[Numpy-discussion] packaging scipy (was Re: Simple financial functions for NumPy)
Mon Apr 7 17:49:35 CDT 2008
On Mon, Apr 7, 2008 at 4:03 PM, Perry Greenfield <email@example.com> wrote:
> On Apr 7, 2008, at 5:54 PM, Brian Granger wrote:
> > The only problem is that if we keep adding things to numpy that could
> > be in scipy, it will _never_ be clear to users where they can expect
> > to find things. It is already bad enough. How do I explain to a
> > user/student/scientist that ffts and linear algebra are in numpy, but
> > that integration and interpolation are in scipy. That doesn't make
> > any sense to them. Oh but wait, linear algebra and ffts are also in
> > scipy! Random numbers - take a guess - wrong, they are in numpy.
> > As far as I am concerned, financial fucntions are completely outside
> > the conceptual scope that numpy has established = arrays, fft, linalg,
> > random. In fact, they are far outside it. Simply putting things into
> > numpy because of convenience (numpy is easier to install) only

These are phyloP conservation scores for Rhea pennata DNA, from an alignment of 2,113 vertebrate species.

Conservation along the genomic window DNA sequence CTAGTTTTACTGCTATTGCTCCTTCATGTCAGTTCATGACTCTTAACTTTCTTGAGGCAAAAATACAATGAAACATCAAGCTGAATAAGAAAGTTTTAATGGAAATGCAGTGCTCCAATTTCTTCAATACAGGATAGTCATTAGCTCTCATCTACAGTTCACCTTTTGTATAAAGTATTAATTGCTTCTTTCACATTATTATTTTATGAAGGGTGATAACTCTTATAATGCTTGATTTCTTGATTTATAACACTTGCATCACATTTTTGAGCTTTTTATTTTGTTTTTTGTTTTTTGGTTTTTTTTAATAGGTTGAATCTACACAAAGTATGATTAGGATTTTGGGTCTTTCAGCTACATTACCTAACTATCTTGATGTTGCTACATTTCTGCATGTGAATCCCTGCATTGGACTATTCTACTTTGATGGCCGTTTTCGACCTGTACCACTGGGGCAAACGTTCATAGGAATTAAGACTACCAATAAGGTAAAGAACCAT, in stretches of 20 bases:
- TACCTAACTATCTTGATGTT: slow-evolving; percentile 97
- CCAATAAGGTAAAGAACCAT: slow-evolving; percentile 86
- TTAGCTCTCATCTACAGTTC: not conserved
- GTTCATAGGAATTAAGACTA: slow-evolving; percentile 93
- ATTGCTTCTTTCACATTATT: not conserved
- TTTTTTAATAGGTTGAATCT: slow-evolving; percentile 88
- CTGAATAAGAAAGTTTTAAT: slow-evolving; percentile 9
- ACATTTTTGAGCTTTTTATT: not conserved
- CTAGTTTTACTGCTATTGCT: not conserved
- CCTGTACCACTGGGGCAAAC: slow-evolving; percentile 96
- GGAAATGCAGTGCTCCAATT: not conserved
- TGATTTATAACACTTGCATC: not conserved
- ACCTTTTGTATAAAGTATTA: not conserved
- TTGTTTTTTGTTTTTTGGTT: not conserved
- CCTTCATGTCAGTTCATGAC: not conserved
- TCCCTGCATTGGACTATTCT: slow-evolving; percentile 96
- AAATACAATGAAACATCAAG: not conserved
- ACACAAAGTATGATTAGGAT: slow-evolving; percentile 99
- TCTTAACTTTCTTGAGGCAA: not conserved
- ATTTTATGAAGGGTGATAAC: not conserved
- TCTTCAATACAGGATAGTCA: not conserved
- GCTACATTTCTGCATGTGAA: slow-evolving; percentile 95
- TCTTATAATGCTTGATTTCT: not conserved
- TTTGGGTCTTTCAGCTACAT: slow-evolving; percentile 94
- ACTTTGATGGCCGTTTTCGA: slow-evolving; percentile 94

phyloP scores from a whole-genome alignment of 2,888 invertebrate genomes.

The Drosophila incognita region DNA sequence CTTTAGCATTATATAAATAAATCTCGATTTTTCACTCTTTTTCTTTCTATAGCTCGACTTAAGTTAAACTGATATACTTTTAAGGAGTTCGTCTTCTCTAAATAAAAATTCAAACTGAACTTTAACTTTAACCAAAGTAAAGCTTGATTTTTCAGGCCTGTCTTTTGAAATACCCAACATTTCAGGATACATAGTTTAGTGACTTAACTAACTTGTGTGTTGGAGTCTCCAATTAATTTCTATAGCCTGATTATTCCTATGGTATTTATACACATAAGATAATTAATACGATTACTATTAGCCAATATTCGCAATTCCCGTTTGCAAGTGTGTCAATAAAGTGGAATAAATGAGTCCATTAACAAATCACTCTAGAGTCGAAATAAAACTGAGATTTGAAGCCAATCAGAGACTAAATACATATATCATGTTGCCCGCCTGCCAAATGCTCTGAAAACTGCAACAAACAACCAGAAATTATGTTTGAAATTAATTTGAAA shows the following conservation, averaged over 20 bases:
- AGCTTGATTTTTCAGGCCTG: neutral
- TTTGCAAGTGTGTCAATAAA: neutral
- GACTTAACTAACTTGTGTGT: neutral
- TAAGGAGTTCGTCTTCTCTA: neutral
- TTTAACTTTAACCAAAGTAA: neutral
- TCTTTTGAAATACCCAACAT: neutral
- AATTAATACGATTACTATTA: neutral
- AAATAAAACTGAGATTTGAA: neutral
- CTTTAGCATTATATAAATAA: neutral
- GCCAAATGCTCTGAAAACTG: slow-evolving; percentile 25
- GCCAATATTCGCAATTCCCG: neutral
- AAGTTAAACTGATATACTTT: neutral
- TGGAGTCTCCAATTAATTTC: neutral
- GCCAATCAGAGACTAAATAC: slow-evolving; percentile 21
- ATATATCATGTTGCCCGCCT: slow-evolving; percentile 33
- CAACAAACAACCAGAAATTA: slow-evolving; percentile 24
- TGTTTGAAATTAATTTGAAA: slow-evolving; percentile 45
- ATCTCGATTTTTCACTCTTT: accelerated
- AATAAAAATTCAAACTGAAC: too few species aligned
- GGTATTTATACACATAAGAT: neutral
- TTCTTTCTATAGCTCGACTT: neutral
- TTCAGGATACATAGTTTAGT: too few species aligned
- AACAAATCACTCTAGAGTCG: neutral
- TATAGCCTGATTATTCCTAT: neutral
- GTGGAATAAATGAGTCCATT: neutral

> > encourages people to never install or use scipy. If scipy that much
> > of a pain to install and use - we should spend our time improving
> > scipy.
> > Cheers,
> > Brian
> To me, the biggest characteristic difference between the two is the
> ease of installation. If installation weren't an issue, I would tell
> everyone to use scipy and then the confusion would be ended. But the
> installation issue is not trivial one to solve (if it were, we'd
> already be there).
I definitely understand the installation issue. Is the main thing
people run into the fortran compiler, BLAS and LAPACK? To me it seems
like the scipy install is pretty simple these days. Do we need better
Deep down I so wish we could ditch fortran! In almost all cases I
know of projects that have fortran involved are the worse for it.
> But a nice ideal is that the numpy namespace should map directly into
> scipy's so that if I expected numpy.xxx to work, the scipy.xxx should
> also work. That would lessen the confusion of finding things. If it
> isn't in numpy, it's in scipy. But otherwise one is a subset of the
> other. (I say this from complete ignorance, I'm not sure what
> prevents this, and there may be very good reasons why this can't be
I think this is a very good idea to follow, at least for things that
do happen to in both places. But, I still don't think it we should
have many things that are in both places.
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